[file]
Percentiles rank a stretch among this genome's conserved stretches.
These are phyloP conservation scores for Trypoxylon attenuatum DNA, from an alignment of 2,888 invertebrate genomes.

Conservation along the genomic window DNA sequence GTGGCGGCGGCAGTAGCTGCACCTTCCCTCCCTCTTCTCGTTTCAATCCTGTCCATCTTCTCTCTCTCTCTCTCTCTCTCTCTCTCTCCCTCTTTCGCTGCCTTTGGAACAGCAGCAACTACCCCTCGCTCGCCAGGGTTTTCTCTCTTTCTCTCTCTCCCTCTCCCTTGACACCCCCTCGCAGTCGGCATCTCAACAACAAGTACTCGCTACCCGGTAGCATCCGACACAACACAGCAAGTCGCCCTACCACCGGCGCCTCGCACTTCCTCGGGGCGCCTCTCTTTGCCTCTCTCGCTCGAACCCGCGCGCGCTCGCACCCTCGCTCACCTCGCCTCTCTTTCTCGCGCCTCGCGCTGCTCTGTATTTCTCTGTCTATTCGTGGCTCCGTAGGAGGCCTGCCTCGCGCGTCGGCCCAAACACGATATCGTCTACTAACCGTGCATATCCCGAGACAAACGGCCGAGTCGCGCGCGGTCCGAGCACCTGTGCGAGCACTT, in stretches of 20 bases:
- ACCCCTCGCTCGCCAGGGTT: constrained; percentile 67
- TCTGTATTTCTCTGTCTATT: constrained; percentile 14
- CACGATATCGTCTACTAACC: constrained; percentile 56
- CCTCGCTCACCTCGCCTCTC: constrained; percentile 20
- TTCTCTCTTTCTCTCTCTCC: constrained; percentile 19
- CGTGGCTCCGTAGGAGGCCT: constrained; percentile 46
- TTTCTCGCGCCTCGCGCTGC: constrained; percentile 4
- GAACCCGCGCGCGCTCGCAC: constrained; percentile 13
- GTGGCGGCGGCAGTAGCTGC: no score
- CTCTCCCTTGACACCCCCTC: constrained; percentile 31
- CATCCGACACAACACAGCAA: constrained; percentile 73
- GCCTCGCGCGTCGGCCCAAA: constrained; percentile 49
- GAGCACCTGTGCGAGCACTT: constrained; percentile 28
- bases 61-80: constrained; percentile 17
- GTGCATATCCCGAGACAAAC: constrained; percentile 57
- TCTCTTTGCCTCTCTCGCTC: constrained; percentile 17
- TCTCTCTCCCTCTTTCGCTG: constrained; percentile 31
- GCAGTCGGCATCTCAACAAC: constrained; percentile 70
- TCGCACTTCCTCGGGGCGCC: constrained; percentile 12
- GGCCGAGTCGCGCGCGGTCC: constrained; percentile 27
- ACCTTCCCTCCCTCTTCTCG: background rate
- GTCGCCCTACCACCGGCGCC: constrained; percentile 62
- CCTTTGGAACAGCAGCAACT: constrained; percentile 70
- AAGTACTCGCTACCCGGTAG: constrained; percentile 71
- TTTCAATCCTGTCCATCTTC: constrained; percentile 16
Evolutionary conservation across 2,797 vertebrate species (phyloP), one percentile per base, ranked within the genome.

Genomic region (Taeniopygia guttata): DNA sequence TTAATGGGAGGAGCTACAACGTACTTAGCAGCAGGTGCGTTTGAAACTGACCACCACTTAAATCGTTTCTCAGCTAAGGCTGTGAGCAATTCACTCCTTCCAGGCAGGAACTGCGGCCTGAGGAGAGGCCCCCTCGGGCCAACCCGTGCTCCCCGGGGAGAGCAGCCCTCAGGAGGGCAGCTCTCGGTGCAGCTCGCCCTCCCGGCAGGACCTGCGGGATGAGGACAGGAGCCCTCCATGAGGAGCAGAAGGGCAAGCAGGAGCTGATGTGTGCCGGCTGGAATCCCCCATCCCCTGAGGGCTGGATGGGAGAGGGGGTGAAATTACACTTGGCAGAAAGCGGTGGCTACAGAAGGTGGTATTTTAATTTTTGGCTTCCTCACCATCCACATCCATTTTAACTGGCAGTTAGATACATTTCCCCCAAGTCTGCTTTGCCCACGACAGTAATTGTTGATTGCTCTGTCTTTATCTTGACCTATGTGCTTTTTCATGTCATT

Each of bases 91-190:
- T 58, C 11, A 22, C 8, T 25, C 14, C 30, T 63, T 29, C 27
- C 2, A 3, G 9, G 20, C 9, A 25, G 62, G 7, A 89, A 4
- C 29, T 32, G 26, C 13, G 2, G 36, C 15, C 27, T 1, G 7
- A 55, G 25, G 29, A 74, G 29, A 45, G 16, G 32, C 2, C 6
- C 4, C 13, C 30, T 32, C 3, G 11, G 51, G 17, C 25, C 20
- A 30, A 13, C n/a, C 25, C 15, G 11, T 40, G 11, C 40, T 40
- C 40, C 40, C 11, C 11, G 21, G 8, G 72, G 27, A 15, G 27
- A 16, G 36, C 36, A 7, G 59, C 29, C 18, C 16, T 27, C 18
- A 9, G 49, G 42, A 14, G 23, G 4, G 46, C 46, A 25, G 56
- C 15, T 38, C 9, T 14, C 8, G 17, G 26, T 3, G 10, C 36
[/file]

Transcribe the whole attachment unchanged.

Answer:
Percentiles rank a stretch among this genome's conserved stretches.
These are phyloP conservation scores for Trypoxylon attenuatum DNA, from an alignment of 2,888 invertebrate genomes.

Conservation along the genomic window DNA sequence GTGGCGGCGGCAGTAGCTGCACCTTCCCTCCCTCTTCTCGTTTCAATCCTGTCCATCTTCTCTCTCTCTCTCTCTCTCTCTCTCTCTCCCTCTTTCGCTGCCTTTGGAACAGCAGCAACTACCCCTCGCTCGCCAGGGTTTTCTCTCTTTCTCTCTCTCCCTCTCCCTTGACACCCCCTCGCAGTCGGCATCTCAACAACAAGTACTCGCTACCCGGTAGCATCCGACACAACACAGCAAGTCGCCCTACCACCGGCGCCTCGCACTTCCTCGGGGCGCCTCTCTTTGCCTCTCTCGCTCGAACCCGCGCGCGCTCGCACCCTCGCTCACCTCGCCTCTCTTTCTCGCGCCTCGCGCTGCTCTGTATTTCTCTGTCTATTCGTGGCTCCGTAGGAGGCCTGCCTCGCGCGTCGGCCCAAACACGATATCGTCTACTAACCGTGCATATCCCGAGACAAACGGCCGAGTCGCGCGCGGTCCGAGCACCTGTGCGAGCACTT, in stretches of 20 bases:
- ACCCCTCGCTCGCCAGGGTT: constrained; percentile 67
- TCTGTATTTCTCTGTCTATT: constrained; percentile 14
- CACGATATCGTCTACTAACC: constrained; percentile 56
- CCTCGCTCACCTCGCCTCTC: constrained; percentile 20
- TTCTCTCTTTCTCTCTCTCC: constrained; percentile 19
- CGTGGCTCCGTAGGAGGCCT: constrained; percentile 46
- TTTCTCGCGCCTCGCGCTGC: constrained; percentile 4
- GAACCCGCGCGCGCTCGCAC: constrained; percentile 13
- GTGGCGGCGGCAGTAGCTGC: no score
- CTCTCCCTTGACACCCCCTC: constrained; percentile 31
- CATCCGACACAACACAGCAA: constrained; percentile 73
- GCCTCGCGCGTCGGCCCAAA: constrained; percentile 49
- GAGCACCTGTGCGAGCACTT: constrained; percentile 28
- bases 61-80: constrained; percentile 17
- GTGCATATCCCGAGACAAAC: constrained; percentile 57
- TCTCTTTGCCTCTCTCGCTC: constrained; percentile 17
- TCTCTCTCCCTCTTTCGCTG: constrained; percentile 31
- GCAGTCGGCATCTCAACAAC: constrained; percentile 70
- TCGCACTTCCTCGGGGCGCC: constrained; percentile 12
- GGCCGAGTCGCGCGCGGTCC: constrained; percentile 27
- ACCTTCCCTCCCTCTTCTCG: background rate
- GTCGCCCTACCACCGGCGCC: constrained; percentile 62
- CCTTTGGAACAGCAGCAACT: constrained; percentile 70
- AAGTACTCGCTACCCGGTAG: constrained; percentile 71
- TTTCAATCCTGTCCATCTTC: constrained; percentile 16
Evolutionary conservation across 2,797 vertebrate species (phyloP), one percentile per base, ranked within the genome.

Genomic region (Taeniopygia guttata): DNA sequence TTAATGGGAGGAGCTACAACGTACTTAGCAGCAGGTGCGTTTGAAACTGACCACCACTTAAATCGTTTCTCAGCTAAGGCTGTGAGCAATTCACTCCTTCCAGGCAGGAACTGCGGCCTGAGGAGAGGCCCCCTCGGGCCAACCCGTGCTCCCCGGGGAGAGCAGCCCTCAGGAGGGCAGCTCTCGGTGCAGCTCGCCCTCCCGGCAGGACCTGCGGGATGAGGACAGGAGCCCTCCATGAGGAGCAGAAGGGCAAGCAGGAGCTGATGTGTGCCGGCTGGAATCCCCCATCCCCTGAGGGCTGGATGGGAGAGGGGGTGAAATTACACTTGGCAGAAAGCGGTGGCTACAGAAGGTGGTATTTTAATTTTTGGCTTCCTCACCATCCACATCCATTTTAACTGGCAGTTAGATACATTTCCCCCAAGTCTGCTTTGCCCACGACAGTAATTGTTGATTGCTCTGTCTTTATCTTGACCTATGTGCTTTTTCATGTCATT

Each of bases 91-190:
- T 58, C 11, A 22, C 8, T 25, C 14, C 30, T 63, T 29, C 27
- C 2, A 3, G 9, G 20, C 9, A 25, G 62, G 7, A 89, A 4
- C 29, T 32, G 26, C 13, G 2, G 36, C 15, C 27, T 1, G 7
- A 55, G 25, G 29, A 74, G 29, A 45, G 16, G 32, C 2, C 6
- C 4, C 13, C 30, T 32, C 3, G 11, G 51, G 17, C 25, C 20
- A 30, A 13, C n/a, C 25, C 15, G 11, T 40, G 11, C 40, T 40
- C 40, C 40, C 11, C 11, G 21, G 8, G 72, G 27, A 15, G 27
- A 16, G 36, C 36, A 7, G 59, C 29, C 18, C 16, T 27, C 18
- A 9, G 49, G 42, A 14, G 23, G 4, G 46, C 46, A 25, G 56
- C 15, T 38, C 9, T 14, C 8, G 17, G 26, T 3, G 10, C 36